Friday, September 04, 2015

[086] MTSU, community voices unite for Mozart’s haunting ‘Requiem’ Sept. 20

MURFREESBORO — Area music lovers have a rare opportunity Sunday, Sept. 20, to hear Mozart’s harrowing, hauntingly beautiful final work performed by some of Middle Tennessee’s finest musicians and their special guests.

The MTSU Schola Cantorum and Middle Tennessee Choral Society will perform Mozart’s “Requiem in D Minor” beginning at 3 p.m. Sept. 20 in MTSU’s Hinton Hall, located inside the Wright Music Building. Tickets are $10 per person, and a searchable campus parking map is available at

This MTSU Arts production of the Requiem, left unfinished at Mozart’s untimely death in 1791 and completed by another composer a year later, will showcase a 100-voice MTSU choir and a 35-piece MTSU orchestra.

The Schola Cantorum comprises MTSU’s best upper-division vocal majors and graduate students, while the internationally recognized Choral Society includes top student vocalists alongside outstanding singers from the surrounding community.

The choral groups also are welcoming four guest soloists for this special production:
·       soprano Alice Matlock Clements, an MTSU music alumna and local voice teacher.
·       alto Mareike Sattler, a senior lecturer in anthropology at Vanderbilt University. 
·       tenor Stephen Smith, a vocal music professor at MTSU.
·       bass John Kramar, a voice professor at East Carolina University School of Music in Greenville, North Carolina.

You can get a preview of the talented voices included in this upcoming concert by listening to the Schola Cantorum’s performance of the “Cantate Domino” at

“We are very pleased to present this timeless masterpiece as our concert season opener,” said Dr. Raphael Bundage, a professor of vocal performance in MTSU's School of Music and Choral Society music director/conductor.

This Sept. 20 event launches another busy 2015-16 season for the Middle Tennessee Choral Society, which has adopted “Love, Peace and Joy” as this year’s theme.

The annual performance of Handel’s “Messiah,” set Monday, Nov. 30, marks the 31st anniversary of the group’s presentation of the beloved holiday oratorio.

“Messiah” will be presented at 7 p.m. Nov. 30 at First United Methodist Church, located at 265 W. Thompson Lane. Tickets for that concert, which also will feature a professional orchestra and MTSU student and faculty soloists, also are $10 per person.

On Feb. 21, the MTSU Concert Chorale and Middle Tennessee Choral Society will present “Songs of Love and Joy: From Opera to Broadway,” featuring music from George Gershwin, Cole Porter and Giacomo Puccini.

For more information on these and other concerts in the MTSU School of Music, call 615-898-2493 or visit and click on the "Concert Calendar" link.

For details on joining the Middle Tennessee Choral Society, contact Bundage at or 615-898-2849.

[085] MTSU community reiterates values in new True Blue Pledge video

The True Blue Pledge is recited each fall at MTSU’s annual University Convocation ceremony during which university President Sidney A. McPhee formally welcomes new students to campus and explains MTSU rituals and traditions.

The pledge, which begins with the simple phrase “I am True Blue,” underscores MTSU’s core values of honesty and integrity; respect for diversity; engagement in the community; and committing to reason, not violence.

“These words express not only the ideals the University wishes to share with its students but also our devotion to student success,” said McPhee, who enlisted a task force four years ago to develop the university’s foundational values and ultimately the pledge that captures the spirit of those values.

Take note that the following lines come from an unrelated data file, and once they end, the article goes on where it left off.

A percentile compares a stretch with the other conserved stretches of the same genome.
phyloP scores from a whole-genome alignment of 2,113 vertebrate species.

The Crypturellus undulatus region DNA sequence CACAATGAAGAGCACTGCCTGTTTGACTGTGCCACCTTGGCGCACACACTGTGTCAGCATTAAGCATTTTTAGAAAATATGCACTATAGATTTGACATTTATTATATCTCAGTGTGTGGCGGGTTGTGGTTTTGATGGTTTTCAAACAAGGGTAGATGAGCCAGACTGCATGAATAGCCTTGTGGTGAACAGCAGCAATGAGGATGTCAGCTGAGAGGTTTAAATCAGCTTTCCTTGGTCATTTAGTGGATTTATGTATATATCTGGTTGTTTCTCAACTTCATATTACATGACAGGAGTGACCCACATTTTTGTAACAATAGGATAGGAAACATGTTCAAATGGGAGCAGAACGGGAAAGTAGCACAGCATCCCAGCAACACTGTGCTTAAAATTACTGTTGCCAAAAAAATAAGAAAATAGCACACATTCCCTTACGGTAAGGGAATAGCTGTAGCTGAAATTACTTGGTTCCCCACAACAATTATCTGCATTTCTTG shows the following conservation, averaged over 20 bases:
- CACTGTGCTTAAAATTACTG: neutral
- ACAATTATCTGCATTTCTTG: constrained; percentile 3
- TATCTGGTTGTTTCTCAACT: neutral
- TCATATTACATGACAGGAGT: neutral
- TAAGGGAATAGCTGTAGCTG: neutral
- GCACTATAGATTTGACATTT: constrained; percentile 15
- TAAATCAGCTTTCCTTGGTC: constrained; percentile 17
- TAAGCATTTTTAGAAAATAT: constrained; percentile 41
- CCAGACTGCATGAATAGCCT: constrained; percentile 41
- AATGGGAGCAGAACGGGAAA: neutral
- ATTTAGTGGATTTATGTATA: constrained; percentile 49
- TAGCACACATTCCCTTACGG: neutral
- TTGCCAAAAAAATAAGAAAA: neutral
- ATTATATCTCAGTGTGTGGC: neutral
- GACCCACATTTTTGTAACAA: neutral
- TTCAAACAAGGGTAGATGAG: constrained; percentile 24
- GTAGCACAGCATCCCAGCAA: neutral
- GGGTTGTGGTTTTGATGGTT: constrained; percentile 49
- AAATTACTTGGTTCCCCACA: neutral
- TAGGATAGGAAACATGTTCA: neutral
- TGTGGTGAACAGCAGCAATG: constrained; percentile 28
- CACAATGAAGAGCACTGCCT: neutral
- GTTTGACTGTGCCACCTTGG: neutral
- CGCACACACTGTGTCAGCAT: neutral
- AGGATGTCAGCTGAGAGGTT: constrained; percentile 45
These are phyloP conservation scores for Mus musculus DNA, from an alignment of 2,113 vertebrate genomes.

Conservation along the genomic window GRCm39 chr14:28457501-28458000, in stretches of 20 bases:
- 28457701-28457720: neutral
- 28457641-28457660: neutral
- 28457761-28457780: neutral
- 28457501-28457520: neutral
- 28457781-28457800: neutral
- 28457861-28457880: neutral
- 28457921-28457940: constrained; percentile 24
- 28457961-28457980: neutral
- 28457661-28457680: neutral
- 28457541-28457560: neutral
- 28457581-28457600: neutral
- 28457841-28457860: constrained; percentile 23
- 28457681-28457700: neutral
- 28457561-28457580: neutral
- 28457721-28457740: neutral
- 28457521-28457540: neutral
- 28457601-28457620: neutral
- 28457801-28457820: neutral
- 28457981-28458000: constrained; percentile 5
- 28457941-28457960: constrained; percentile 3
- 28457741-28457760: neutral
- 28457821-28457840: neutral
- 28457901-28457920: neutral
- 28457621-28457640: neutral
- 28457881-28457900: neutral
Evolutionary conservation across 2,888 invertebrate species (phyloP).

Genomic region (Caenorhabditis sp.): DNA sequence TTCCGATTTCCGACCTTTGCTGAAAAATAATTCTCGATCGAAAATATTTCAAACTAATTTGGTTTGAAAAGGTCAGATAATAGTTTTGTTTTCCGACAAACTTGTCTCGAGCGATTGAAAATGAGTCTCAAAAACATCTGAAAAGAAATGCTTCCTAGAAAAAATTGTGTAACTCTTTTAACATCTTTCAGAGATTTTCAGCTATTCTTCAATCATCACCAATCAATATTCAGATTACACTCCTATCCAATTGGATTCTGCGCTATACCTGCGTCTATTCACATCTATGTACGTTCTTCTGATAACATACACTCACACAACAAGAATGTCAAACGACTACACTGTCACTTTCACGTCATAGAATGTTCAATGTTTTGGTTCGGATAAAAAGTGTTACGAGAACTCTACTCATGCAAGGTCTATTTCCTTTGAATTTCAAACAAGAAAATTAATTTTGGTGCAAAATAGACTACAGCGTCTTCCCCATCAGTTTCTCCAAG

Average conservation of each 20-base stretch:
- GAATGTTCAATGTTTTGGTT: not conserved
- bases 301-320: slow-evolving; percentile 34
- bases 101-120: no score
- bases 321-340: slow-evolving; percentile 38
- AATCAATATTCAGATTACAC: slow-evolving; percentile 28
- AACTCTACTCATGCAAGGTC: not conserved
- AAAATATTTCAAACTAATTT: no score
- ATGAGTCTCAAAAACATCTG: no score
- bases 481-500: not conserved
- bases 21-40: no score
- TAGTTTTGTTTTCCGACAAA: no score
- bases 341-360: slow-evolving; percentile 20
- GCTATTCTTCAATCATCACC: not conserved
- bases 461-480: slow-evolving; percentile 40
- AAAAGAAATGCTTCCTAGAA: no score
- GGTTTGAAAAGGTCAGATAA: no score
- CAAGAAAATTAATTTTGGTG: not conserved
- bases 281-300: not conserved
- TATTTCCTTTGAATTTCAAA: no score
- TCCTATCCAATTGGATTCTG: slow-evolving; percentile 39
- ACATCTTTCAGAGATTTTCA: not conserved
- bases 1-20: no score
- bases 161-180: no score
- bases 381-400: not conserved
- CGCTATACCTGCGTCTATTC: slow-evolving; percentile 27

The True Blue Pledge reads:

“I am True Blue.

“As a member of this diverse community, I am a valuable contributor to its progress and success. I am engaged in the life of this community. I am a recipient and a giver.

“I am a listener and a speaker. I am honest in word and deed. I am committed to reason, not violence. I am a learner now and forever.

“I am a BLUE RAIDER. True Blue!”

Watch the video at

The latest video features 18 members of the MTSU community, ranging from prominent alums to regular students and professors to student-athletes. Appearing in the latest video, in order of appearance, are:

• Lindsey Pierce — Student Government Association president
• Mateo Rodriguez — Student Government Association senator
• Nausheen Qureshi — Student ambassador
• Shane McFarland — Mayor of Murfreesboro and MTSU alumnus
• Reggie Upshaw — Student-athlete (men’s basketball)
• Claire Robinson — Student (nursing)
• Sina Serati — Student (computer science)
• Hanna Witherspoon — MTSU alumna
• Ryan Otter — Professor (biology)
• Charles Lyons — Student (Greek fraternity, veteran)
• Brett Patterson — Student-athlete (men’s golf)
• Abbey Sissom — Student-athlete (women’s basketball)
• Tricia Farwell — Faculty Senate president
• Caitlin Yasui — Campus School student
• Stephanie Moore — Student (Greek sorority)
• Darius Johnson — Student-athlete (football)
• Emily Jorgenson — Student-athlete (soccer)
• Joe Bales — Vice President for University Advancement

For more information about the True Blue Pledge, visit

[084] MTSU Department Fair attracts students’ interest

MURFREESBORO — More than 30 MTSU departments provided information and answered several hundred new, transfer and returning students’ questions Thursday (Sept. 3) during the annual Department Fair in the Student Union Commons.

There was plenty of variety — military science, athletics, education abroad and more — for the students to consider.

The Department Fair is one of numerous Week of Welcome events available for students to attend when they are not in the classroom.

Campus Recreation Center, Health Promotion, Health Services/MTSU Pharmacy, Public Safety, MT Blue Print, Recording Industry and University College were among the colleges with representatives on hand.

For more information about the event, contact New Student and Family Program by calling 615-898-2454.

[083] ‘Search for Extraterrestrial Life’ starts MTSU star parties Sept. 4

MURFREESBORO — Professor John Wallin’s “Search for Extraterrestrial Life” begins the schedule for the Department of Physics and Astronomy’s fall First Friday Star Party.